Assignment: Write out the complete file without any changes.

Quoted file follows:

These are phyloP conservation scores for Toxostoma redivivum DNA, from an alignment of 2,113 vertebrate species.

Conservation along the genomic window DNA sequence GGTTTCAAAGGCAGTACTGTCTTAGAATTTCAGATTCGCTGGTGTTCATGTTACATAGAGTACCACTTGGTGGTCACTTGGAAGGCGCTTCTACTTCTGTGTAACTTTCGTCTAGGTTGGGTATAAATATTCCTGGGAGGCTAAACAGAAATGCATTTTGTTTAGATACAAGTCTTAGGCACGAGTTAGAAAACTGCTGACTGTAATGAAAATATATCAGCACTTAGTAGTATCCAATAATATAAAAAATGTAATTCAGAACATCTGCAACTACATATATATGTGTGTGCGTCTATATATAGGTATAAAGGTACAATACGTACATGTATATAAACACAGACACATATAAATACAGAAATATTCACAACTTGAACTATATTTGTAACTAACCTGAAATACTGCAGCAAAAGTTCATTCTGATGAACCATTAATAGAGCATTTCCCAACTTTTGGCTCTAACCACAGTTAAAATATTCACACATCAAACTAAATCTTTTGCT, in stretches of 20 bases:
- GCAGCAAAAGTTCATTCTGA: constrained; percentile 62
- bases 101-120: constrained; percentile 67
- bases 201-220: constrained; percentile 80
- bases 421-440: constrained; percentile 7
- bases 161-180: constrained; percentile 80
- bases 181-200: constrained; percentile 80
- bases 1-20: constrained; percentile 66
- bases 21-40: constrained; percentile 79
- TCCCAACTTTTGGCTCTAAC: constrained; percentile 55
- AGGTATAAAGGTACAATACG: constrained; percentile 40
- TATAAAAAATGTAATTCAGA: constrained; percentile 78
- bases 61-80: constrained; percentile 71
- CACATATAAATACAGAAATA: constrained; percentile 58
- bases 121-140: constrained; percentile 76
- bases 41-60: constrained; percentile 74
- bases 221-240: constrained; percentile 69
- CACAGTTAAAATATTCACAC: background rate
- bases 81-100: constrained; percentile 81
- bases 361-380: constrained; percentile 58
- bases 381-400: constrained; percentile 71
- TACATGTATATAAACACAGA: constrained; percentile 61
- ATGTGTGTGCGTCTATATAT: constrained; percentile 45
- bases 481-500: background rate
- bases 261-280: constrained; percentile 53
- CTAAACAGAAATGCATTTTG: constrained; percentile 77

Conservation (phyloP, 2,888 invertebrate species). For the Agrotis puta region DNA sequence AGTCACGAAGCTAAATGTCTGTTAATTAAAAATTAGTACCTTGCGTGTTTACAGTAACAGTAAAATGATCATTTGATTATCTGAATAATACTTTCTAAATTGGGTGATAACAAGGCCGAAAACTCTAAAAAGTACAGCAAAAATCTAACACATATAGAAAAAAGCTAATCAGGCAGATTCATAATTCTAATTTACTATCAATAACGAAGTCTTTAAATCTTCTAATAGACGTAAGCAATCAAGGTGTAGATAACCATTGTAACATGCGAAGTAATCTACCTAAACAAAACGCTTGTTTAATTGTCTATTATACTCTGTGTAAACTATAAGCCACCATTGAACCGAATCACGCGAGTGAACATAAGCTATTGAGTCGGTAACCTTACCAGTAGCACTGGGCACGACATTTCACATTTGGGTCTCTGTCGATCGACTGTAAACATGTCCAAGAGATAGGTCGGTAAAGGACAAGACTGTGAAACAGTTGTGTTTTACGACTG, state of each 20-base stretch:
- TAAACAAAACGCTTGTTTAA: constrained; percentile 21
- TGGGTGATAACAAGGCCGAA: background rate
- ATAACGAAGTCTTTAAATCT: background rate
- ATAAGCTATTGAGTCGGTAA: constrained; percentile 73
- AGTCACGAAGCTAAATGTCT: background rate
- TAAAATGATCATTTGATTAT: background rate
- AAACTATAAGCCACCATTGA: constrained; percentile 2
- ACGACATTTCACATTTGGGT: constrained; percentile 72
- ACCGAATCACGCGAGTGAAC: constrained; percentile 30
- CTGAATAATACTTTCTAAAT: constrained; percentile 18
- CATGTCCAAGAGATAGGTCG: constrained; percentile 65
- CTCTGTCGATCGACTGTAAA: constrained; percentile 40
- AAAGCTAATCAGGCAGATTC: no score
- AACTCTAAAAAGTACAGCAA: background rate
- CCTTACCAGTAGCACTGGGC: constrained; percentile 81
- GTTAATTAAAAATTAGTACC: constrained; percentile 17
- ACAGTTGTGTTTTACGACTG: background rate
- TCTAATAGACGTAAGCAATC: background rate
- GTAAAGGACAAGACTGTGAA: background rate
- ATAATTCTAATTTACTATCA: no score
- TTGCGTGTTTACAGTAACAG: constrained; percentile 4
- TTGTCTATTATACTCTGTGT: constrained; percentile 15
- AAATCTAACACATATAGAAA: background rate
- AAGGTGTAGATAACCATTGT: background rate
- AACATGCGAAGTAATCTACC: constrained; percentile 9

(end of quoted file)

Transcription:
These are phyloP conservation scores for Toxostoma redivivum DNA, from an alignment of 2,113 vertebrate species.

Conservation along the genomic window DNA sequence GGTTTCAAAGGCAGTACTGTCTTAGAATTTCAGATTCGCTGGTGTTCATGTTACATAGAGTACCACTTGGTGGTCACTTGGAAGGCGCTTCTACTTCTGTGTAACTTTCGTCTAGGTTGGGTATAAATATTCCTGGGAGGCTAAACAGAAATGCATTTTGTTTAGATACAAGTCTTAGGCACGAGTTAGAAAACTGCTGACTGTAATGAAAATATATCAGCACTTAGTAGTATCCAATAATATAAAAAATGTAATTCAGAACATCTGCAACTACATATATATGTGTGTGCGTCTATATATAGGTATAAAGGTACAATACGTACATGTATATAAACACAGACACATATAAATACAGAAATATTCACAACTTGAACTATATTTGTAACTAACCTGAAATACTGCAGCAAAAGTTCATTCTGATGAACCATTAATAGAGCATTTCCCAACTTTTGGCTCTAACCACAGTTAAAATATTCACACATCAAACTAAATCTTTTGCT, in stretches of 20 bases:
- GCAGCAAAAGTTCATTCTGA: constrained; percentile 62
- bases 101-120: constrained; percentile 67
- bases 201-220: constrained; percentile 80
- bases 421-440: constrained; percentile 7
- bases 161-180: constrained; percentile 80
- bases 181-200: constrained; percentile 80
- bases 1-20: constrained; percentile 66
- bases 21-40: constrained; percentile 79
- TCCCAACTTTTGGCTCTAAC: constrained; percentile 55
- AGGTATAAAGGTACAATACG: constrained; percentile 40
- TATAAAAAATGTAATTCAGA: constrained; percentile 78
- bases 61-80: constrained; percentile 71
- CACATATAAATACAGAAATA: constrained; percentile 58
- bases 121-140: constrained; percentile 76
- bases 41-60: constrained; percentile 74
- bases 221-240: constrained; percentile 69
- CACAGTTAAAATATTCACAC: background rate
- bases 81-100: constrained; percentile 81
- bases 361-380: constrained; percentile 58
- bases 381-400: constrained; percentile 71
- TACATGTATATAAACACAGA: constrained; percentile 61
- ATGTGTGTGCGTCTATATAT: constrained; percentile 45
- bases 481-500: background rate
- bases 261-280: constrained; percentile 53
- CTAAACAGAAATGCATTTTG: constrained; percentile 77

Conservation (phyloP, 2,888 invertebrate species). For the Agrotis puta region DNA sequence AGTCACGAAGCTAAATGTCTGTTAATTAAAAATTAGTACCTTGCGTGTTTACAGTAACAGTAAAATGATCATTTGATTATCTGAATAATACTTTCTAAATTGGGTGATAACAAGGCCGAAAACTCTAAAAAGTACAGCAAAAATCTAACACATATAGAAAAAAGCTAATCAGGCAGATTCATAATTCTAATTTACTATCAATAACGAAGTCTTTAAATCTTCTAATAGACGTAAGCAATCAAGGTGTAGATAACCATTGTAACATGCGAAGTAATCTACCTAAACAAAACGCTTGTTTAATTGTCTATTATACTCTGTGTAAACTATAAGCCACCATTGAACCGAATCACGCGAGTGAACATAAGCTATTGAGTCGGTAACCTTACCAGTAGCACTGGGCACGACATTTCACATTTGGGTCTCTGTCGATCGACTGTAAACATGTCCAAGAGATAGGTCGGTAAAGGACAAGACTGTGAAACAGTTGTGTTTTACGACTG, state of each 20-base stretch:
- TAAACAAAACGCTTGTTTAA: constrained; percentile 21
- TGGGTGATAACAAGGCCGAA: background rate
- ATAACGAAGTCTTTAAATCT: background rate
- ATAAGCTATTGAGTCGGTAA: constrained; percentile 73
- AGTCACGAAGCTAAATGTCT: background rate
- TAAAATGATCATTTGATTAT: background rate
- AAACTATAAGCCACCATTGA: constrained; percentile 2
- ACGACATTTCACATTTGGGT: constrained; percentile 72
- ACCGAATCACGCGAGTGAAC: constrained; percentile 30
- CTGAATAATACTTTCTAAAT: constrained; percentile 18
- CATGTCCAAGAGATAGGTCG: constrained; percentile 65
- CTCTGTCGATCGACTGTAAA: constrained; percentile 40
- AAAGCTAATCAGGCAGATTC: no score
- AACTCTAAAAAGTACAGCAA: background rate
- CCTTACCAGTAGCACTGGGC: constrained; percentile 81
- GTTAATTAAAAATTAGTACC: constrained; percentile 17
- ACAGTTGTGTTTTACGACTG: background rate
- TCTAATAGACGTAAGCAATC: background rate
- GTAAAGGACAAGACTGTGAA: background rate
- ATAATTCTAATTTACTATCA: no score
- TTGCGTGTTTACAGTAACAG: constrained; percentile 4
- TTGTCTATTATACTCTGTGT: constrained; percentile 15
- AAATCTAACACATATAGAAA: background rate
- AAGGTGTAGATAACCATTGT: background rate
- AACATGCGAAGTAATCTACC: constrained; percentile 9